Abdominal fat can be deposited around organs (omental fat) and/or under the skin (subcutaneous). The unhealthier your diet and metabolism, and especially the higher your intake of trans and MegaTrans fat, the more likely it is to go around the organs. This is very bad.
    Subcutaneous fat is not as closely associated with inflammatory markers and mortality as omental fat, but an increase in subQ fat is not, as I’ve heard some people say, required for healthy menopause.

  8. Hello Dr Cate

    I too have loved reading your book, Deep Nutrition, and your comment above about ’empowering people’!!

    Is the weight increase around the ‘middle’ that coincides with menopause in women omental fat or ???. While I have been told that this is a natural and important process as hormones store in these fat cells following menopause I would appreciate it if you could clarify what is actually happening at this time.

    Warm wishes

  9. Thank you for spelling that out. It’s easy to remember and flexible. And makes sense, just like everything else you’ve written. People have already said to me, unsolicited, your book has probably saved my life. And since I’m giving it as gifts, it probably will save a lot more.

  10. Dear Dr. Cate,
    My sister died last June of a diabetic coma (gestational diabetes), but I’ve never tested positive for sugar in my urine so I always figured I was in the clear. A month and a half ago, my fasting blood glucose was 101 and I thought, “Right on the line, nothing to worry about” – until I read Deep Nutrition. The entire book was like a horror show making so much sense of so much conflicting information. I found myself saying “omg” on almost every page. I totally freaked, got my act together, took ALL your recommendations to heart and my fasting blood glucose is now 71. All by eating plenty – just none of the same stuff as previously. I mean, I always threw away cartilage and carefully removed fat! The transformation of my body is surreal. I went from a tight size 16 pants to maybe a 10. It was so strange I asked the opinion of a sales clerk and she told me they were too big. (I’ve never worn size 10). I’m no longer overweight – the fat just disappeared. My mother says I’ve never in my life looked this good (I’m 61 and find that a little harsh). The one thing I wish now is that I could find a nice, thick cookbook that embraces your “pillars” fully. The cookbooks you recommended in Deep Nutrition use some ingredients that are not preferred and since I need a lot of support in the kitchen, it’d be great if there were something out there that would be exactly according to your plan. (Thanks for the cow’s liver recipe!) And thank you for the recipes on your site!!!! Looking at them, it looks like maybe I don’t have to be so fanatic about carbs/fructose…?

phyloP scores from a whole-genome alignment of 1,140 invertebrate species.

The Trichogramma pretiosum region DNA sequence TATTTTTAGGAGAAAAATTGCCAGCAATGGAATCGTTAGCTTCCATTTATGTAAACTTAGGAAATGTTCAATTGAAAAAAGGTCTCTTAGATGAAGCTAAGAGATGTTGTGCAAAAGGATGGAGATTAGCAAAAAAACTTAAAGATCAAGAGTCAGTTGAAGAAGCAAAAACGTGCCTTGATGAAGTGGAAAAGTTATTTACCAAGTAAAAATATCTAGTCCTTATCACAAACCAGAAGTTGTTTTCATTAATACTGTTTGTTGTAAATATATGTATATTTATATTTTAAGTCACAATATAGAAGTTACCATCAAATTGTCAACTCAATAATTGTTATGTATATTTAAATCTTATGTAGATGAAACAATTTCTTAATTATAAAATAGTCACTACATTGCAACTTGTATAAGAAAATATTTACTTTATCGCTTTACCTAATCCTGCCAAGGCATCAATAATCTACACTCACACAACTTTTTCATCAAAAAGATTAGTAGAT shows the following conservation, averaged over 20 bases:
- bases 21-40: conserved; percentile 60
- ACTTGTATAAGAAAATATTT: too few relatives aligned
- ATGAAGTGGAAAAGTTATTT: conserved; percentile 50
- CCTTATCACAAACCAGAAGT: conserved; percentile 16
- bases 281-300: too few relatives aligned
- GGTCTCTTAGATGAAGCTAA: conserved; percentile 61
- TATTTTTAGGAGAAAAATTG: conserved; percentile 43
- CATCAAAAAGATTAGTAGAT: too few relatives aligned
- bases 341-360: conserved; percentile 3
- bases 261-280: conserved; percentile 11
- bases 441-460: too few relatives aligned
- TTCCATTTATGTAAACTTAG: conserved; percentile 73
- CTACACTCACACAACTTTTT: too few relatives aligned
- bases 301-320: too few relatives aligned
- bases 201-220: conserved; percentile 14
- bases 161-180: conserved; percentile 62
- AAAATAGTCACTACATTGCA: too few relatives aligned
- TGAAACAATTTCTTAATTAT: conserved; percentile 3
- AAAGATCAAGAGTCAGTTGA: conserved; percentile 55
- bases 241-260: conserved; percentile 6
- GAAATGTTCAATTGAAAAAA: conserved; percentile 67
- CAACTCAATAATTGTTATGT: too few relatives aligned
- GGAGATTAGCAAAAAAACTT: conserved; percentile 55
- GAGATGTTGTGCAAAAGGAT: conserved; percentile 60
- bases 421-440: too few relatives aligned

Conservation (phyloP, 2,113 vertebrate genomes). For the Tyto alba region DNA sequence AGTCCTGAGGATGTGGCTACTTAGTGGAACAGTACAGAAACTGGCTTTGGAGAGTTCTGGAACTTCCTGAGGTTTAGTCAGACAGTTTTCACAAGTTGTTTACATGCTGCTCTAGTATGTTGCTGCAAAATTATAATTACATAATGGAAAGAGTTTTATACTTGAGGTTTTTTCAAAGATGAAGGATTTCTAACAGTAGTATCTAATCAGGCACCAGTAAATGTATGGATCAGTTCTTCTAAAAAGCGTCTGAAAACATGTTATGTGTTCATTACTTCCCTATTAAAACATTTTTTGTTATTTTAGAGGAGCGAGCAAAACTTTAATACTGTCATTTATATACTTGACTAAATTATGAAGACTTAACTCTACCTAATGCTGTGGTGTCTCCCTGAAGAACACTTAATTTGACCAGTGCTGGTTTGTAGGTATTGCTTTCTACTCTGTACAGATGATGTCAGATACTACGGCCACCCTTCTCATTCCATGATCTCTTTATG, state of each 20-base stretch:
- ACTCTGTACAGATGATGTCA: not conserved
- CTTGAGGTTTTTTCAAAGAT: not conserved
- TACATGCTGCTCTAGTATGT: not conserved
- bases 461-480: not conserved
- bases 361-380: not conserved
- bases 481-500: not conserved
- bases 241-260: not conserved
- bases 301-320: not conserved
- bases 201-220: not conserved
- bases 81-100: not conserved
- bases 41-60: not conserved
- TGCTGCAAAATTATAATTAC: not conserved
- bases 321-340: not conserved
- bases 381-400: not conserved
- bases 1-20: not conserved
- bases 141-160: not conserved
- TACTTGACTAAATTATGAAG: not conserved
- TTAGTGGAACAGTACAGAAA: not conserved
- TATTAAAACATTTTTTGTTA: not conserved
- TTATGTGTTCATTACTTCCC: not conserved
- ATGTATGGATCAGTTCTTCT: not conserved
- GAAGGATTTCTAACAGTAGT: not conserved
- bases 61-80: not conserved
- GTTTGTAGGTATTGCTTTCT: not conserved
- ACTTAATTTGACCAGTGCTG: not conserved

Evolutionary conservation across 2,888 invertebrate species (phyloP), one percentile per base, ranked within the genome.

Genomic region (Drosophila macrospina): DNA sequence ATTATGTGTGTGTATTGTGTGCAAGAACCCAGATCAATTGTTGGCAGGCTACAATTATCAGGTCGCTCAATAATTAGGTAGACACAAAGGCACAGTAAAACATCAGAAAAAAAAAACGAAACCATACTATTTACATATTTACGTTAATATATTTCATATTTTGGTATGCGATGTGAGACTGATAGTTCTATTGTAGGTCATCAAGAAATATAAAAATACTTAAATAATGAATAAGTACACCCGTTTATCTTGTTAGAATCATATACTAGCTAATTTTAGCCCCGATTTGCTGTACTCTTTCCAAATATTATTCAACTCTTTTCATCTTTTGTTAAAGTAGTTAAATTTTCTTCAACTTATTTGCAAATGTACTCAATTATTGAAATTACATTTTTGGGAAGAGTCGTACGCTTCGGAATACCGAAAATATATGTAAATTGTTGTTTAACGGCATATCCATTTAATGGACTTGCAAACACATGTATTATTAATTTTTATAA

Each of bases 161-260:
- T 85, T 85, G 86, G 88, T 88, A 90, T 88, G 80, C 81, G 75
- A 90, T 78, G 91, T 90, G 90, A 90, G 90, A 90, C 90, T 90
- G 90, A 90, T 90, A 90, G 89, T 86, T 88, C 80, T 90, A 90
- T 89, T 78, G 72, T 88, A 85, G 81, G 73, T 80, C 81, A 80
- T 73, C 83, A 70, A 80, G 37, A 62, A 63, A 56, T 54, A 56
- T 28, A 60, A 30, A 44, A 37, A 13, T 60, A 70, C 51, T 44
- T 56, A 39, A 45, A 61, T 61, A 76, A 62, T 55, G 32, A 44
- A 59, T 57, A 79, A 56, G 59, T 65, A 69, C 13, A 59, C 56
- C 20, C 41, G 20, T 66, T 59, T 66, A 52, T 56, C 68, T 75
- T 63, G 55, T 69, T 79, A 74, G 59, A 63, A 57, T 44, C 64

1. Hi Kim
      I’m so happy for your succes! To empower people like you is the precise reason I wrote the book. As far as sugars, of all sorts, a few of the recipes may have as much as 30 gm carb, and those are high. I added the numbers so you could tally daily totals. That’s what really matters. Try to keep it under 100 even on an indulgence day, and for the most part, between 30 and 75.

  11. Hi Dr Cate,
    Ive been reading your book and am on the chapter on sugars. My questions pertains to alcohol consumption as a source of sugar intolerance and whether it can contribute to weight gain. What is the general physiological basis for it? Ive been having a glass or two red wine for a few years almost everynight and am concerned that this would be a factor in my recent omental weigh gain and sugar numbers (80)Thanks a bunch!

    1. Alcohol itself is not a sugar, but rather an two carbon molecule known as ethanol. Ethanol is processed by the liver in such a way as to “turn on” some of the enzymes for storing fat and “turn off” some of the fat-burning enzymes. Each different source of alcohol (beer, wine, foo-foo drinks) will have a different amount of sugar.

  12. Hi Suzanne
    Thanks for sharing. Your LDL went up partly because you were on statins and now you’re off. Also because LDL is an important carrier of fat-soluble nutrients, your body may be making up for lost time. To better understand all your cholesterol numbers, I suggest you read about an important metabolic process I call The Lipid Cycle, discussed on pages 188-199 of Deep Nutrition.

  13. Hi, loved your books and followed your Food Rules and lost 20 lbs so far and lowered my triglycerides by 85 pts in 3 mos. I also got off the statins after the first 4 weeks. My LDLs went up by about 100 pts though. Was wondering if you had any idea why? My sugar also dropped to 84 and HDL went up to 56 from 47. I want to lower my LDLs. Thanks for your help!


  14. Tyler
    Hmmm. I agree with you in part: It’s always good to rule out alternative problems. But the Climodophyla genus describes a bacteria, not a parasite. What’s more, to my knowledge members of that genus are obligate intracellular bacteria, meaning they live inside the cells and therefore would not survive in the lumen of the intestine. So, if one were infected a parasitic cleanse would not eradicate it. Fortunately, I can’t see any evidence in the scientific literature that Climidophyla truly are a common cause of intestinal bloating in humans. So Andrea, I dont think you need to worry. Besides, a skiled examiner should be able to tell the difference between abdominal/omental fat, which is solid, and intra-intestinal fluid from inflammation.